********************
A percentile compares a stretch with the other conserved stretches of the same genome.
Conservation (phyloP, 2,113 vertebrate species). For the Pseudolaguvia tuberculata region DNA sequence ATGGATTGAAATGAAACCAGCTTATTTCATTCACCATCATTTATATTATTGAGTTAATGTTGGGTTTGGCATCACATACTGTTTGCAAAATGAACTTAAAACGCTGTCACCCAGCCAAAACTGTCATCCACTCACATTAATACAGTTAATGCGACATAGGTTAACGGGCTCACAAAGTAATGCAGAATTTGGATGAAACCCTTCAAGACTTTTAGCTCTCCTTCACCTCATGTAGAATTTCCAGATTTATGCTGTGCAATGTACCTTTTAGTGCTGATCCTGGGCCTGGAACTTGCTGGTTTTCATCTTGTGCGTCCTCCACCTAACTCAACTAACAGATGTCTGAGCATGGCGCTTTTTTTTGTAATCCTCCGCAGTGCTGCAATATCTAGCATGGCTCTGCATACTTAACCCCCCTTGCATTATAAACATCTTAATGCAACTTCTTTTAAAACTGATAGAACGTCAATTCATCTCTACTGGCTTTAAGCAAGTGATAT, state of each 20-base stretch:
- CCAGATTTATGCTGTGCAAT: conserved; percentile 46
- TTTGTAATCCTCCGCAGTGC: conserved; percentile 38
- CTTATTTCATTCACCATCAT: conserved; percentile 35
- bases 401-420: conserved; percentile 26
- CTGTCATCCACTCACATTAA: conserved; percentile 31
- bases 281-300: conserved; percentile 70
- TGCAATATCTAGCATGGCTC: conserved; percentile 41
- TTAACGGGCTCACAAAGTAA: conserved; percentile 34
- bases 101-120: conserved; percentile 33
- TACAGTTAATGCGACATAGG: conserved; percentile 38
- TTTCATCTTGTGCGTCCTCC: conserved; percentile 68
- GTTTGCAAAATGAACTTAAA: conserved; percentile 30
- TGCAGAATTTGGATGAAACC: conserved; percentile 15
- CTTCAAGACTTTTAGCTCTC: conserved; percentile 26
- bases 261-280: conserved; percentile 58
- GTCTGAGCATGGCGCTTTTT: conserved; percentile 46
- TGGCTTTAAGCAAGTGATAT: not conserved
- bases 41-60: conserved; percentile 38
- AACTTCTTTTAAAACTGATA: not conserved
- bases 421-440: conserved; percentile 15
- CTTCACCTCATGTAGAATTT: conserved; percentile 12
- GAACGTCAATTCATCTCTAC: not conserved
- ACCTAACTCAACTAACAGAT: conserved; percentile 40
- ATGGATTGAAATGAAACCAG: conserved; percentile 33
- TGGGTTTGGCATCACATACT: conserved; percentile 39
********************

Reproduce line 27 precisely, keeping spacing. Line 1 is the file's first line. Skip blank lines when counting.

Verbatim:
- TGGGTTTGGCATCACATACT: conserved; percentile 39